|Born|| ca. 1828|
|Cause of death||Suicide|
|Date|| February 28 – March 1, 1878|
|Location(s)||Monroe County, Illinois, United States|
|Weapon(s)|| Melee weapon |
Moritz Kaiser was an American farmer who killed his wife and six children at their farm in Monroe County, Illinois, United States, during the night from February 28 to March 1, 1878. He then set fire to his home and perished in the flames.
Kaiser originated from Switzerland, but at the time of the murders had been a US resident for 25 years. He married his wife Ellen, an orphan, when she was 14 years old, and leased a farm located not far from Fish Landing and Joy Landing, two villages lying by the Mississippi river, about 15 miles southeast of Waterloo, Illinois.
Kaiser was described as an industrious and temperate person, but despite his best efforts had no luck with his farming operations. Since he was unable to pay his rent he was eventually ordered to leave the farm by March 1, 1878. For weeks Kaiser inquired among his neighbours for a new farm and spent days riding around the country searching for a new place to settle with his family, but beside a small and neglected farm with a log house he found nothing within his financial means.
Out of necessity he accepted the small farm, but in the days leading up to the murders became increasingly desperate when thinking about his situation, and walked around muttering to himself. Despondent over the poverty of his family he threatened suicide more than once, but was deterred by his wife's description of the situation he would leave herself and their children, if he were gone. He was heard saying that he would not leave his family behind if he'd die, and on February 25 lamented to a neighbour: "Oh Christ, how can I move into that log house. My poor wife and children to be so reduced."
During the night of February 28 Kaiser visited the saloon in Fish Landing to drink whisky. There he talked to himself, cried continuously, and was heard saying "My God, my poor wife and my little children, I can't move them into an old log house, I'd rather be dead. I wish we were all dead", but when the other guests tried to reason with him he remained unresponsive. At about 9:30 p.m. he asked the bartender to fill his bottle with whisky, and then left.
The exact sequence of events after his departure is unknown, though it was assumed that Kaiser went home, and after the family had lain down to sleep, got up, took a weapon and killed his wife and two youngest children with blows to their heads. He then called down his older boys from their bedroom on the first floor, and one by one smashed their skulls, probably with either a mattock, or a grub hoe. Afterwards he took the boys' bodies and laid them in a row, and also arranged the bodies of his wife and two other children in their bed. Eventually the 50-year-old man set the house on fire, supposedly cut his own throat, and waited for his death.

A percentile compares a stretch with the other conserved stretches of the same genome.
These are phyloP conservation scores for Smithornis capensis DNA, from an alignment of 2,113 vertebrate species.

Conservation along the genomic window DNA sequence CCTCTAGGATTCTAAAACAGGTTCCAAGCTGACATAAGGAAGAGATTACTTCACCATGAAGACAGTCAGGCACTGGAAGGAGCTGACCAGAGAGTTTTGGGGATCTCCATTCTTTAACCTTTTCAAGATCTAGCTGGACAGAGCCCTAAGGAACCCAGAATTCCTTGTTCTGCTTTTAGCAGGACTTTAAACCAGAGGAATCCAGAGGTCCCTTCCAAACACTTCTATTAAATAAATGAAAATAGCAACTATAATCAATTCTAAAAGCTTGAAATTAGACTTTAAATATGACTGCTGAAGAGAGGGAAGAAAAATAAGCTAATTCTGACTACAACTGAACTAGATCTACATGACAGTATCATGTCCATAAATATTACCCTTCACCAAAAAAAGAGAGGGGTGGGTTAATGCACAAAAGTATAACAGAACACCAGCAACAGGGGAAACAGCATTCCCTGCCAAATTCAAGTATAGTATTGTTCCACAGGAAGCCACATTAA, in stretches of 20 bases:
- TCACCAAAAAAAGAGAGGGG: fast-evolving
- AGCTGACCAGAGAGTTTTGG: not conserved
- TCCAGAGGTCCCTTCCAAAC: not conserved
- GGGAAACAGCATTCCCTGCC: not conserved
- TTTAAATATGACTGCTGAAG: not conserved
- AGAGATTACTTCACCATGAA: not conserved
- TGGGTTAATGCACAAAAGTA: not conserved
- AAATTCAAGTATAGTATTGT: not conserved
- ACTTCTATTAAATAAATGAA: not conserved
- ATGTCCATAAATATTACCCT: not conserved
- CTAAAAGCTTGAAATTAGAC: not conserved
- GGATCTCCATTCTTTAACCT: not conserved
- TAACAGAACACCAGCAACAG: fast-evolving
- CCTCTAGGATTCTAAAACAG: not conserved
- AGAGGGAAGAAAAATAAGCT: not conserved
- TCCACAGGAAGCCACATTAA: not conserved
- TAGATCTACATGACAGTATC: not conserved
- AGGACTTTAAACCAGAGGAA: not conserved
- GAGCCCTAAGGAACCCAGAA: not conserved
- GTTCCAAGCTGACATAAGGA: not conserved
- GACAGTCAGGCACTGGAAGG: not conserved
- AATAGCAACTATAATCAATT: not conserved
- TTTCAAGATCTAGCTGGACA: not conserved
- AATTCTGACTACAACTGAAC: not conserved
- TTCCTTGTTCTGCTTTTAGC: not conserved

The blazing farm house was first recognized by neighbours at about 4 a.m., and before they managed to extinguish the flames it was almost entirely destroyed. When they searched the ruins they found Mrs. Kaiser lying in her bed, with her son Tommy beside her, and her baby-daughter Ellen on her breast. The lower parts of bed and bodies were heavily burnt, but the upper parts were unscathed by the flames, and upon examination two deep cuts were found on Mrs. Kaiser's head that penetrated the brain, while the heads of the two children were crushed, and the bed was drenched in blood. The carbonised remains of Kaiser and his sons were later discovered in another part of the building that was more severely damaged, but it was visible that the boys' skulls had been smashed in.
Even though there was enough evidence to the contrary, with all the dead being found in a single room on the ground floor, and Kaiser's body being the only one that was twisted, as if he had been still alive at the time of the fire, while the others lay composed on their back with their limbs stretched out, the coroner who examined the corpses reportedly came to the conclusion that the deaths were accidental.
- Ellen Kaiser, 25, his wife
- John Kaiser, 10
- Samuel Kaiser, 9
- Henry Kaiser, 7
- Fred Kaiser, 5
- Tommy Kaiser, 3
- Ellen J. Kaiser, 2 months
- ↑ A family burned to death, The New York Times (March 3, 1878)
- ↑ The fire record - St. Louis, New York Daily Tribune (March 4, 1878)
- ↑ The Kaiser family..., The Osage County Chronicle (March 7, 1878)
- ↑ The Free Trader - A sickening tragedy, The Ottawa Free Trader (March 9, 1878)
- ↑ Late News Items - The Kaiser family..., San Marcos Free Press (March 16, 1878)
- ↑ American summary, The Evening Post (April 10, 1878)
- ↑ Latest news, The Sydney Mail (April 13, 1878)
- ↑ 8.0 8.1 8.2 8.3 8.4 8.5 Horrible - A family of seven people murdered, The Sedalia Weekly Bazoo (March 12, 1878)
- ↑ 9.0 9.1 9.2 9.3 9.4 9.5 A fiery tomb, Buffalo Daily Courier (March 6, 1878)
- ↑ 10.0 10.1 10.2 Staunton Spectator - Horrible tragedy, Staunton Spectator (March 19, 1878)
- ↑ 11.0 11.1 11.2 Domestoc News - A horrible affair, Sacramento Daily Union (March 4, 1878)
- ↑ A terrible scene - A large family murdered by the father and husband, The Helena Independent (March 5, 1878)
- ↑ Horrible Tragedy, Daily Ohio State Journal (March 4, 1878)
- ↑ Tragedy in Illinois, The New York Times (March 10, 1878)